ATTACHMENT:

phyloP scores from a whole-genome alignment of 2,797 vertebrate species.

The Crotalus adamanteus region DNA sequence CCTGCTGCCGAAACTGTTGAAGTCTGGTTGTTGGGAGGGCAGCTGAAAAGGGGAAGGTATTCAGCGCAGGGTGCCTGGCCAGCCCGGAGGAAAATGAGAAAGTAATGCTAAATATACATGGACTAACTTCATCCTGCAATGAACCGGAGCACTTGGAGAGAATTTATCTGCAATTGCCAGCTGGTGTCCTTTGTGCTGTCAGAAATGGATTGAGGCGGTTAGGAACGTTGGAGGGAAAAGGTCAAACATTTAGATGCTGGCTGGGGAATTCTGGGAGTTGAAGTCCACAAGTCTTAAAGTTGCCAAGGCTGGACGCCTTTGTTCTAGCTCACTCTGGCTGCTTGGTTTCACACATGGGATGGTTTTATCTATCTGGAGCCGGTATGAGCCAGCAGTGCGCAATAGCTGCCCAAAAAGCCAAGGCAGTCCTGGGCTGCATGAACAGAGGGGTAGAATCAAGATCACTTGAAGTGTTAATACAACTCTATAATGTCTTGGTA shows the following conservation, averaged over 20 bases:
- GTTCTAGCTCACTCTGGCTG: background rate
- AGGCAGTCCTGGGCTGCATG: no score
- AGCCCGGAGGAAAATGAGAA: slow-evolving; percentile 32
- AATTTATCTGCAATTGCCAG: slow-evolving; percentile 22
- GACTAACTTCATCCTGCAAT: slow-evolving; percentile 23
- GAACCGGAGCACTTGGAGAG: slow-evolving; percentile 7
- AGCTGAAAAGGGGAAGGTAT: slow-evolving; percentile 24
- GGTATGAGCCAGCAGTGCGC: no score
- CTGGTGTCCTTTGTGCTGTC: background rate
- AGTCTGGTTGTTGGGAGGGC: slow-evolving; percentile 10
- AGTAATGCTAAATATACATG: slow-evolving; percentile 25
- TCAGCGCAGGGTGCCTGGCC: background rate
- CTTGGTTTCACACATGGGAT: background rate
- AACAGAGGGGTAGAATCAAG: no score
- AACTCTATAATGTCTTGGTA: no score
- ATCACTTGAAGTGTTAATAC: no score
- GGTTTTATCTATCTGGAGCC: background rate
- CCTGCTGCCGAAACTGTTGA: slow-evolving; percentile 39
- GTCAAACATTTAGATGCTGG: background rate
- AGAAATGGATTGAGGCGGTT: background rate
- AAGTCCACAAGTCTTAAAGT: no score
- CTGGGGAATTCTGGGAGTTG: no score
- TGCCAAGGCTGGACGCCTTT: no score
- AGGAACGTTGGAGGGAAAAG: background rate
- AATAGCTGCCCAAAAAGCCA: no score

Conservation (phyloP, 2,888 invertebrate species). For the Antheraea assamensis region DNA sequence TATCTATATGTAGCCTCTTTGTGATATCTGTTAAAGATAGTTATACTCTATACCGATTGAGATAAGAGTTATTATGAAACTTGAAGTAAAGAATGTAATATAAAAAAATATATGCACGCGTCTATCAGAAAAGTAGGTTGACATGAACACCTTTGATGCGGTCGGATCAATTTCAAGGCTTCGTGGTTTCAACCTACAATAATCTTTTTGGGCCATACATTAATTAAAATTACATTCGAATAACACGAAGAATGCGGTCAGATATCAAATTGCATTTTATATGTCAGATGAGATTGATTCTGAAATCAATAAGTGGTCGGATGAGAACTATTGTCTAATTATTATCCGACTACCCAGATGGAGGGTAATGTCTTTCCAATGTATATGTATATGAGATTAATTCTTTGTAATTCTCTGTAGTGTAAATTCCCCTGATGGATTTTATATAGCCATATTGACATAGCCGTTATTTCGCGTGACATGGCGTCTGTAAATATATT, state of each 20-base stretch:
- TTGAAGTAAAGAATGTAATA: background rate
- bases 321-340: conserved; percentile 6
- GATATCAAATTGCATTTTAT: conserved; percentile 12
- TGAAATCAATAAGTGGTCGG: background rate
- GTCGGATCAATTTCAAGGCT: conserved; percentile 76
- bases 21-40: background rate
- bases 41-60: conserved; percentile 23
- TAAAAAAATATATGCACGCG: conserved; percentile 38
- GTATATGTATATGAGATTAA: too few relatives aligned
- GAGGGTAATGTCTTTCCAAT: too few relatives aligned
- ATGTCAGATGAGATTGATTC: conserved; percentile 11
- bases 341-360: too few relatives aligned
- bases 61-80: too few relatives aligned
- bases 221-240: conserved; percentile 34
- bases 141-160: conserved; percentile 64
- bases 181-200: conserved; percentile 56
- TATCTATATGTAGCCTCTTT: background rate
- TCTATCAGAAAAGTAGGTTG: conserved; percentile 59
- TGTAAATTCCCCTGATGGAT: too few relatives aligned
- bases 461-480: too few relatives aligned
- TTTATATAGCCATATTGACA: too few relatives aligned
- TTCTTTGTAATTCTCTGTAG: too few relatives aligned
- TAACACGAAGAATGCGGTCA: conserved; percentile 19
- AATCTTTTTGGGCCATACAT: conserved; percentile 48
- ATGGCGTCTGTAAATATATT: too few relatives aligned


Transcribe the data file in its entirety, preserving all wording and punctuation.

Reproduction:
phyloP scores from a whole-genome alignment of 2,797 vertebrate species.

The Crotalus adamanteus region DNA sequence CCTGCTGCCGAAACTGTTGAAGTCTGGTTGTTGGGAGGGCAGCTGAAAAGGGGAAGGTATTCAGCGCAGGGTGCCTGGCCAGCCCGGAGGAAAATGAGAAAGTAATGCTAAATATACATGGACTAACTTCATCCTGCAATGAACCGGAGCACTTGGAGAGAATTTATCTGCAATTGCCAGCTGGTGTCCTTTGTGCTGTCAGAAATGGATTGAGGCGGTTAGGAACGTTGGAGGGAAAAGGTCAAACATTTAGATGCTGGCTGGGGAATTCTGGGAGTTGAAGTCCACAAGTCTTAAAGTTGCCAAGGCTGGACGCCTTTGTTCTAGCTCACTCTGGCTGCTTGGTTTCACACATGGGATGGTTTTATCTATCTGGAGCCGGTATGAGCCAGCAGTGCGCAATAGCTGCCCAAAAAGCCAAGGCAGTCCTGGGCTGCATGAACAGAGGGGTAGAATCAAGATCACTTGAAGTGTTAATACAACTCTATAATGTCTTGGTA shows the following conservation, averaged over 20 bases:
- GTTCTAGCTCACTCTGGCTG: background rate
- AGGCAGTCCTGGGCTGCATG: no score
- AGCCCGGAGGAAAATGAGAA: slow-evolving; percentile 32
- AATTTATCTGCAATTGCCAG: slow-evolving; percentile 22
- GACTAACTTCATCCTGCAAT: slow-evolving; percentile 23
- GAACCGGAGCACTTGGAGAG: slow-evolving; percentile 7
- AGCTGAAAAGGGGAAGGTAT: slow-evolving; percentile 24
- GGTATGAGCCAGCAGTGCGC: no score
- CTGGTGTCCTTTGTGCTGTC: background rate
- AGTCTGGTTGTTGGGAGGGC: slow-evolving; percentile 10
- AGTAATGCTAAATATACATG: slow-evolving; percentile 25
- TCAGCGCAGGGTGCCTGGCC: background rate
- CTTGGTTTCACACATGGGAT: background rate
- AACAGAGGGGTAGAATCAAG: no score
- AACTCTATAATGTCTTGGTA: no score
- ATCACTTGAAGTGTTAATAC: no score
- GGTTTTATCTATCTGGAGCC: background rate
- CCTGCTGCCGAAACTGTTGA: slow-evolving; percentile 39
- GTCAAACATTTAGATGCTGG: background rate
- AGAAATGGATTGAGGCGGTT: background rate
- AAGTCCACAAGTCTTAAAGT: no score
- CTGGGGAATTCTGGGAGTTG: no score
- TGCCAAGGCTGGACGCCTTT: no score
- AGGAACGTTGGAGGGAAAAG: background rate
- AATAGCTGCCCAAAAAGCCA: no score

Conservation (phyloP, 2,888 invertebrate species). For the Antheraea assamensis region DNA sequence TATCTATATGTAGCCTCTTTGTGATATCTGTTAAAGATAGTTATACTCTATACCGATTGAGATAAGAGTTATTATGAAACTTGAAGTAAAGAATGTAATATAAAAAAATATATGCACGCGTCTATCAGAAAAGTAGGTTGACATGAACACCTTTGATGCGGTCGGATCAATTTCAAGGCTTCGTGGTTTCAACCTACAATAATCTTTTTGGGCCATACATTAATTAAAATTACATTCGAATAACACGAAGAATGCGGTCAGATATCAAATTGCATTTTATATGTCAGATGAGATTGATTCTGAAATCAATAAGTGGTCGGATGAGAACTATTGTCTAATTATTATCCGACTACCCAGATGGAGGGTAATGTCTTTCCAATGTATATGTATATGAGATTAATTCTTTGTAATTCTCTGTAGTGTAAATTCCCCTGATGGATTTTATATAGCCATATTGACATAGCCGTTATTTCGCGTGACATGGCGTCTGTAAATATATT, state of each 20-base stretch:
- TTGAAGTAAAGAATGTAATA: background rate
- bases 321-340: conserved; percentile 6
- GATATCAAATTGCATTTTAT: conserved; percentile 12
- TGAAATCAATAAGTGGTCGG: background rate
- GTCGGATCAATTTCAAGGCT: conserved; percentile 76
- bases 21-40: background rate
- bases 41-60: conserved; percentile 23
- TAAAAAAATATATGCACGCG: conserved; percentile 38
- GTATATGTATATGAGATTAA: too few relatives aligned
- GAGGGTAATGTCTTTCCAAT: too few relatives aligned
- ATGTCAGATGAGATTGATTC: conserved; percentile 11
- bases 341-360: too few relatives aligned
- bases 61-80: too few relatives aligned
- bases 221-240: conserved; percentile 34
- bases 141-160: conserved; percentile 64
- bases 181-200: conserved; percentile 56
- TATCTATATGTAGCCTCTTT: background rate
- TCTATCAGAAAAGTAGGTTG: conserved; percentile 59
- TGTAAATTCCCCTGATGGAT: too few relatives aligned
- bases 461-480: too few relatives aligned
- TTTATATAGCCATATTGACA: too few relatives aligned
- TTCTTTGTAATTCTCTGTAG: too few relatives aligned
- TAACACGAAGAATGCGGTCA: conserved; percentile 19
- AATCTTTTTGGGCCATACAT: conserved; percentile 48
- ATGGCGTCTGTAAATATATT: too few relatives aligned